Oklahoma death row inmate John Grant has been executed, the state of Oklahoma said.
Grant died by lethal injection at 4:21 p.m. Thursday, the state corrections department said.
This happened after the U.S. Supreme Court vacated a ruling Thursday that granted stays of execution for Oklahoma death row inmates John Grant and Julius Jones.
The order came down less than two hours before Grant was scheduled to be executed at the Oklahoma State Penitentiary in McAlester.
Witnesses said Grant yelled, "let's go; let's go; let's go," before the curtain was lifted between the death chamber and the witnesses' room. Grant began cursing after the curtain was lifted.
During the administration of the three-drug lethal injection, Grant reportedly started convulsing and vomiting.
Associated Press reporter Sean Murphy was one of the four reporters who witnessed Grant's execution.
"I have never seen an inmate vomit. I've witnessed about 14 executions, so I have never seen that before. The convulsions seem to be somewhat similar to what I witnessed with the Clayton Lockett execution," Murphy said shortly after the execution.
Thursday night, the state Department of Corrections released the following statement:
"Inmate Grant’s execution was carried out in accordance with Oklahoma Department of Corrections’ protocols and without complication."
Grant was convicted of killing Gay Carter, a prison cafeteria employee. While in prison in 1998, he dragged her into a closet and stabbed her 16 times.
Carter's family was there at the execution. Paula Gay Carter released a written statement afterward:
"At least now we are starting to get justice for our loved ones. The death penalty is about protecting any potential future victims. Even after Grant was removed from society, he committed an act of violence that took an innocent life. I pray that justice prevails for the other victims' loved ones. My heart and prayers go out to you all. Stay strong."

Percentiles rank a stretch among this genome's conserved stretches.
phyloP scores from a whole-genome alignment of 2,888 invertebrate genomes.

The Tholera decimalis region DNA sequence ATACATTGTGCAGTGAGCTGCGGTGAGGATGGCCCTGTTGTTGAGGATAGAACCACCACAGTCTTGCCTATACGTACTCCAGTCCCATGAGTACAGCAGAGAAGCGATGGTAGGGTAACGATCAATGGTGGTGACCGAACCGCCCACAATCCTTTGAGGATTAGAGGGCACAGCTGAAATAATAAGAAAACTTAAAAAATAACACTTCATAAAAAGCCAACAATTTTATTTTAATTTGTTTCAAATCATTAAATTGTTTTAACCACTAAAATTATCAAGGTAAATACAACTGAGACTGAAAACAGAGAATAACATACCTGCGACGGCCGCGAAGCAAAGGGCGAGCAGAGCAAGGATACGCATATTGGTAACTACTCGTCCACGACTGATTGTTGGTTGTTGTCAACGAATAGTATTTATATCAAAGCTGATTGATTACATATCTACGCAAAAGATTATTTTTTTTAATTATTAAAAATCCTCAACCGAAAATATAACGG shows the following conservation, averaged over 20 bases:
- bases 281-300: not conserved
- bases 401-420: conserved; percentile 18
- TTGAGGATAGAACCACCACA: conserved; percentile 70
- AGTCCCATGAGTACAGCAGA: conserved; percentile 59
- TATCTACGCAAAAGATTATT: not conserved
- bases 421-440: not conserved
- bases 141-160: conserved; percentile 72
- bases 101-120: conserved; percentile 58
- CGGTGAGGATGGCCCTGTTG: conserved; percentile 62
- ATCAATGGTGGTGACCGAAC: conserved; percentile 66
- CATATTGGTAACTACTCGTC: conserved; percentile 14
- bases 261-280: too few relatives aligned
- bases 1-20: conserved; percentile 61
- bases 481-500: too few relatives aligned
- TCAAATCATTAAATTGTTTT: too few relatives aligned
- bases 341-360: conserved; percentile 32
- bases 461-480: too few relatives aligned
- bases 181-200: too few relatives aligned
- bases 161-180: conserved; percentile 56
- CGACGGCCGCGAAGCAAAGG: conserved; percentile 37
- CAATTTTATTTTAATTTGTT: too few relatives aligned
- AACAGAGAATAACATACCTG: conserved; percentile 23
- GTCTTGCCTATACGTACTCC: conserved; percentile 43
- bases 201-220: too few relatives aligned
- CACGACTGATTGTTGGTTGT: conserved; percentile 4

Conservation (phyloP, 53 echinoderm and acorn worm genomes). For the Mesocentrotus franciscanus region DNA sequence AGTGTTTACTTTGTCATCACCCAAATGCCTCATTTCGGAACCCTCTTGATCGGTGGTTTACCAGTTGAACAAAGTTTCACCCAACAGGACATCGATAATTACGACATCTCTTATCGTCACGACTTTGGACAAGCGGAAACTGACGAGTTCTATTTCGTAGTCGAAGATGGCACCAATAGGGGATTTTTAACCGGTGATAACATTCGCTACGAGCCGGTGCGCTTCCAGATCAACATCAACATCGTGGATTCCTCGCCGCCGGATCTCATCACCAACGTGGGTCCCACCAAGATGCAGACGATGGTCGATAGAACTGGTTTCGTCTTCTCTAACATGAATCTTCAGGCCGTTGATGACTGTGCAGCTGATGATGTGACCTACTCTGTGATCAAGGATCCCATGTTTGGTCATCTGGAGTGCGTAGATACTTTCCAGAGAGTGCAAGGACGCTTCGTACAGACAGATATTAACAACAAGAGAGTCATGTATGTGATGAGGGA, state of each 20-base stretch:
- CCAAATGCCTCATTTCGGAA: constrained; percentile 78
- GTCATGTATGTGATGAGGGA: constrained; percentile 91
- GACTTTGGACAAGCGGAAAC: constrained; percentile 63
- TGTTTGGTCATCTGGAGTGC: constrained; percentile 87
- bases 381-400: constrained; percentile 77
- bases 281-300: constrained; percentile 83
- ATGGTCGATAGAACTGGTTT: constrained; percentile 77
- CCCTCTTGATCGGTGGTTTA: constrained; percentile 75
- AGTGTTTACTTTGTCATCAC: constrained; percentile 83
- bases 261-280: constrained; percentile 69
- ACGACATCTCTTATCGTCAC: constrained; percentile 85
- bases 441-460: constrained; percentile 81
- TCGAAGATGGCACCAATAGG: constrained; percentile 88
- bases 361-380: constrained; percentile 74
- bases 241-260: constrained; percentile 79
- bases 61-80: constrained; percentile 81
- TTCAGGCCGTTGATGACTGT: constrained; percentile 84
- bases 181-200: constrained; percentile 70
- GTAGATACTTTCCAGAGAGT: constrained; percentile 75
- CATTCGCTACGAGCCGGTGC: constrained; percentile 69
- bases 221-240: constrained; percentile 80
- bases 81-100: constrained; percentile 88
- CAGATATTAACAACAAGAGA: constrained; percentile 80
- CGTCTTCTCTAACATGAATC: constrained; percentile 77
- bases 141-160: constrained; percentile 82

The state attorney general's office released the following statement after the execution:
"The family of Gay Carter has waited for almost 23 years to see the sentence of death be carried out. The evidence in this case was overwhelming and justice has now been served. Our hearts and prayers are with Ms. Carter's family. We pray the family might now be able to find some peace."
Oklahoma Gov. Kevin Stitt issued the following statement:
“When I took the oath of office as Governor, I swore to support, obey, and defend the laws and Constitution of the State of Oklahoma, including Section 9A of Article 2 which was added in 2016 by the people of Oklahoma. Today, the Department of Corrections carried out the law of the State of Oklahoma and delivered justice to Gay Carter’s family.”
According to the Supreme Court's order, the application was presented before Justice Brett Kavanaugh. Justices Stephen Breyer, Sonia Sotomayor, and Elena Kagan denied the application while Justice Neil Gorsuch did not take part in the decision.
A motion was partially granted by the 10th Circuit of the U.S. Court of Appeals on Wednesday. This allowed stays of execution for Grant and Jones. Three other death row inmates were not granted stays.
Jones is scheduled to be executed on Nov. 18. The Oklahoma Pardon & Parole Board will hold a clemency hearing for Jones on Nov. 1.